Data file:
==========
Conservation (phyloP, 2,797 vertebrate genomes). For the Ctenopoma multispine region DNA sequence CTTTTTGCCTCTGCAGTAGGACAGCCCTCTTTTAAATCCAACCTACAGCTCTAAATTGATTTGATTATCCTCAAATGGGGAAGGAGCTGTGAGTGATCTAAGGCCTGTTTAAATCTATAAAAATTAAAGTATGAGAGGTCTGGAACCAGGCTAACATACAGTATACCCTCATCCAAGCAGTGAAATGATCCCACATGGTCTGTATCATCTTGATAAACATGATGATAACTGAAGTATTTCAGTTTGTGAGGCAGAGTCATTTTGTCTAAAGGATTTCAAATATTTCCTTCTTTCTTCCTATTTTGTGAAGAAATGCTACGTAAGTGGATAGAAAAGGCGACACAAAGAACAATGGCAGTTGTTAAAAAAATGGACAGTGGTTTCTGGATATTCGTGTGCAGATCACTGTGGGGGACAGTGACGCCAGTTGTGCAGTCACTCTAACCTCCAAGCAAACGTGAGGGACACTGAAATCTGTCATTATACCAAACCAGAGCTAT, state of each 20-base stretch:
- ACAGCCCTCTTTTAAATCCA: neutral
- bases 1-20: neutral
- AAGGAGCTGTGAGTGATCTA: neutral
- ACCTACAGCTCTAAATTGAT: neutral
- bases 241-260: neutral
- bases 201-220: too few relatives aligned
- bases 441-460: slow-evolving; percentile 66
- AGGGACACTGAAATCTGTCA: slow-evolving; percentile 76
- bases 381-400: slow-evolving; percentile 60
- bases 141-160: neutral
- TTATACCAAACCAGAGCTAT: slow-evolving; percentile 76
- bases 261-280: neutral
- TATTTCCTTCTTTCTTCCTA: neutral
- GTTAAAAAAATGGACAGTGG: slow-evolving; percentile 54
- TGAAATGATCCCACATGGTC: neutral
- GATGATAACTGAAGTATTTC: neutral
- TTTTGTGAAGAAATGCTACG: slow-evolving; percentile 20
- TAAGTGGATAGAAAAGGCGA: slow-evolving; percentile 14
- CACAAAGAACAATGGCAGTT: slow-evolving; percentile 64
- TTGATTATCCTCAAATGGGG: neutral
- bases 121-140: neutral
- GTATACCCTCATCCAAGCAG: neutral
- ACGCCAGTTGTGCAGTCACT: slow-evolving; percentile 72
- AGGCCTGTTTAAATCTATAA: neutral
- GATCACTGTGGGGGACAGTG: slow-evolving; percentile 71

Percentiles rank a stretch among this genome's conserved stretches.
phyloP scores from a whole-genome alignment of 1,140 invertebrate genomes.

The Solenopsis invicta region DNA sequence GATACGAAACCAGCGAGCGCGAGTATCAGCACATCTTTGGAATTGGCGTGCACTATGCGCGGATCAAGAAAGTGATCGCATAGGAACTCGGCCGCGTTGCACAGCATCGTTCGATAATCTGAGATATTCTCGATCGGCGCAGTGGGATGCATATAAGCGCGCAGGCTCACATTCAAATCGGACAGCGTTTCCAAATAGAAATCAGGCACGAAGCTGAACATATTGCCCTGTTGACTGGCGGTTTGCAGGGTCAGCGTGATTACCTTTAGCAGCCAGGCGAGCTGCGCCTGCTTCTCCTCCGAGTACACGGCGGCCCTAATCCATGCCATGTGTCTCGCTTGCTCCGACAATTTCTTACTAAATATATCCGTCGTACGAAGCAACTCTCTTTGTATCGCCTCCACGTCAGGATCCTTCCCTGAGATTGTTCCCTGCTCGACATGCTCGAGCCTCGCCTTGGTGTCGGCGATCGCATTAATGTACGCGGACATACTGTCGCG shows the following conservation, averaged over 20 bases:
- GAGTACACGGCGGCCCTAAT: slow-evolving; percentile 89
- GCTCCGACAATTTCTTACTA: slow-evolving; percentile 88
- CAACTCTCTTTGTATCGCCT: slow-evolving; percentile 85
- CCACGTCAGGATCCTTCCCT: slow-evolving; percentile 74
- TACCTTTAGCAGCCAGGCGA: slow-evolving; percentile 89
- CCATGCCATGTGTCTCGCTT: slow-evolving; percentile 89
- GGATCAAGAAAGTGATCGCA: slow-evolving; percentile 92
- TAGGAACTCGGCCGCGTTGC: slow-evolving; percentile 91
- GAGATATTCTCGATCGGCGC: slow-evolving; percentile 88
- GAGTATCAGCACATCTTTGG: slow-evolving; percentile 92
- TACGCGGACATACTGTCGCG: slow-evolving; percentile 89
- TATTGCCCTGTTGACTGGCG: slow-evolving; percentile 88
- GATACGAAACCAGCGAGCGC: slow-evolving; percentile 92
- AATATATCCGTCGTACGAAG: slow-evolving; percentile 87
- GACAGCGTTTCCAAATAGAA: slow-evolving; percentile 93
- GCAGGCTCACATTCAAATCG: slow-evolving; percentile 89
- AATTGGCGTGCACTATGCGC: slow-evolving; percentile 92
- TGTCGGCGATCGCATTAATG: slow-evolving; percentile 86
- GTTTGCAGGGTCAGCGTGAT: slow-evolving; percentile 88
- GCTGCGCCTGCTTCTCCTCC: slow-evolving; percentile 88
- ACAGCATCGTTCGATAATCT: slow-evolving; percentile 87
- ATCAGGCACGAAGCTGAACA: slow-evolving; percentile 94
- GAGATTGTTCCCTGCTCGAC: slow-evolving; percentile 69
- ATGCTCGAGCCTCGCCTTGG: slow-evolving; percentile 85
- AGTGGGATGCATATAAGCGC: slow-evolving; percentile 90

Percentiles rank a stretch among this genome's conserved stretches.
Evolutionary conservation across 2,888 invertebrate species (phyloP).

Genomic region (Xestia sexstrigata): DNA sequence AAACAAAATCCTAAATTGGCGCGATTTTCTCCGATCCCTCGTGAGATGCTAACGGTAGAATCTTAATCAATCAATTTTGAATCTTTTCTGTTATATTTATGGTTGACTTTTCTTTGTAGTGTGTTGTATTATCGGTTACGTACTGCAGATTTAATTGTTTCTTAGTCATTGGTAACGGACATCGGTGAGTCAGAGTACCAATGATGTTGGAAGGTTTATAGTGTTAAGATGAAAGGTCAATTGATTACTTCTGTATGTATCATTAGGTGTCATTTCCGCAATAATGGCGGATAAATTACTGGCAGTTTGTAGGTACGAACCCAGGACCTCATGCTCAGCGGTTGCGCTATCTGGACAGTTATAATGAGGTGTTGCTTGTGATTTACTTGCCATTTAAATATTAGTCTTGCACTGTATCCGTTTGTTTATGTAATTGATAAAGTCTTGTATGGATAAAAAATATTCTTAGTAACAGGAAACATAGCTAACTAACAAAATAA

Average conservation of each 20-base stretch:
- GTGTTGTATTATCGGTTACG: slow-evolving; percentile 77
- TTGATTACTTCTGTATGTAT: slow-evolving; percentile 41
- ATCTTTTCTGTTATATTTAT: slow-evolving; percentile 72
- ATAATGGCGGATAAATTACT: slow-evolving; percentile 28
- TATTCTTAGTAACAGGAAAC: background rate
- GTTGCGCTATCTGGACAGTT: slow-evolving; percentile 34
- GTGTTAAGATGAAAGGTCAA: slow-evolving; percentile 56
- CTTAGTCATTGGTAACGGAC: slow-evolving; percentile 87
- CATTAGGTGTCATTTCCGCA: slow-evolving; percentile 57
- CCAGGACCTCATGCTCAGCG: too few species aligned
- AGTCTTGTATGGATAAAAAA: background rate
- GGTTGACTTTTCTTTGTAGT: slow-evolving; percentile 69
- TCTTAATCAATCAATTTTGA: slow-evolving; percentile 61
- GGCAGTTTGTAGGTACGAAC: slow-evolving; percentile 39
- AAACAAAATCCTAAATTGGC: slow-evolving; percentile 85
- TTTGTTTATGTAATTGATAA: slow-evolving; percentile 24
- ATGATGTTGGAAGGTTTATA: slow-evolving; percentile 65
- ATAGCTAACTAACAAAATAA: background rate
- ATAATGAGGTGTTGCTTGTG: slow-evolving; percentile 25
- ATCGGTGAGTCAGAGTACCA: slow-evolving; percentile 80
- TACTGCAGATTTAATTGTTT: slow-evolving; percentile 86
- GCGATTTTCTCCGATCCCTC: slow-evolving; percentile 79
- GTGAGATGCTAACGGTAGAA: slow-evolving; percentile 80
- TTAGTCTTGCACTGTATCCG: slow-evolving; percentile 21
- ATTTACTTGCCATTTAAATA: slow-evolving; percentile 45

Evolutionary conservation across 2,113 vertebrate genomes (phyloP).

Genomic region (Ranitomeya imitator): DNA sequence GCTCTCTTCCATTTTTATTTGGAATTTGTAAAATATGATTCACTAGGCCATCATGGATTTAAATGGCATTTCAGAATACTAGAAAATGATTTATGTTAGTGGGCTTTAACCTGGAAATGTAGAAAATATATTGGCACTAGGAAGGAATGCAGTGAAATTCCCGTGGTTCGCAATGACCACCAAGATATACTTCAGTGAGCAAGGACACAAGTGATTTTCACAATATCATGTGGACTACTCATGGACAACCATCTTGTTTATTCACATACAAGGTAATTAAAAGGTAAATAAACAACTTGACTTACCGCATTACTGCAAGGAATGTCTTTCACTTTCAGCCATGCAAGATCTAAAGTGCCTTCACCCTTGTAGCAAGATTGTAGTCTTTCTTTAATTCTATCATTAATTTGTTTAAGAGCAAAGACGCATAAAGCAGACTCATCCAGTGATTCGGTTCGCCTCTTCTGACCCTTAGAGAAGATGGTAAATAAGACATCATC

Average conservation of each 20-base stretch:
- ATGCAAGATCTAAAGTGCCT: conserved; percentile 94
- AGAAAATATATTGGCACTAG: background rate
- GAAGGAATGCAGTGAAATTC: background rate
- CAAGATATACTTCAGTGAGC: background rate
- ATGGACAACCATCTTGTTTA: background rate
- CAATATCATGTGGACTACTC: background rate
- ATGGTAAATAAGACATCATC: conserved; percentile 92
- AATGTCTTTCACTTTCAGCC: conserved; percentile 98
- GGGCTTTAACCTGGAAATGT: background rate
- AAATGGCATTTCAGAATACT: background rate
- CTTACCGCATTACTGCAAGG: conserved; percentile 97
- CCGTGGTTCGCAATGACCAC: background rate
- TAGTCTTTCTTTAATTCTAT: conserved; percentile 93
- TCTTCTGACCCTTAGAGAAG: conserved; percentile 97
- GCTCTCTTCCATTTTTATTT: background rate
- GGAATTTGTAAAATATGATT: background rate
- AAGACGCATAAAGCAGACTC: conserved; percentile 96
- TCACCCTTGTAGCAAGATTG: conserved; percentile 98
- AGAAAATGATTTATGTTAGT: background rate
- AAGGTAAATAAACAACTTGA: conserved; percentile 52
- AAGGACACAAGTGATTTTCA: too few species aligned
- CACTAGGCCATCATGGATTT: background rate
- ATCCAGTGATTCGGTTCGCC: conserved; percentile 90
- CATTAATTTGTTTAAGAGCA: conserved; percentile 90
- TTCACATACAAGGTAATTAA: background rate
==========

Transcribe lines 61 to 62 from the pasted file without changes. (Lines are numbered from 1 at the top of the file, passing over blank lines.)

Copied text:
- ATCTTTTCTGTTATATTTAT: slow-evolving; percentile 72
- ATAATGGCGGATAAATTACT: slow-evolving; percentile 28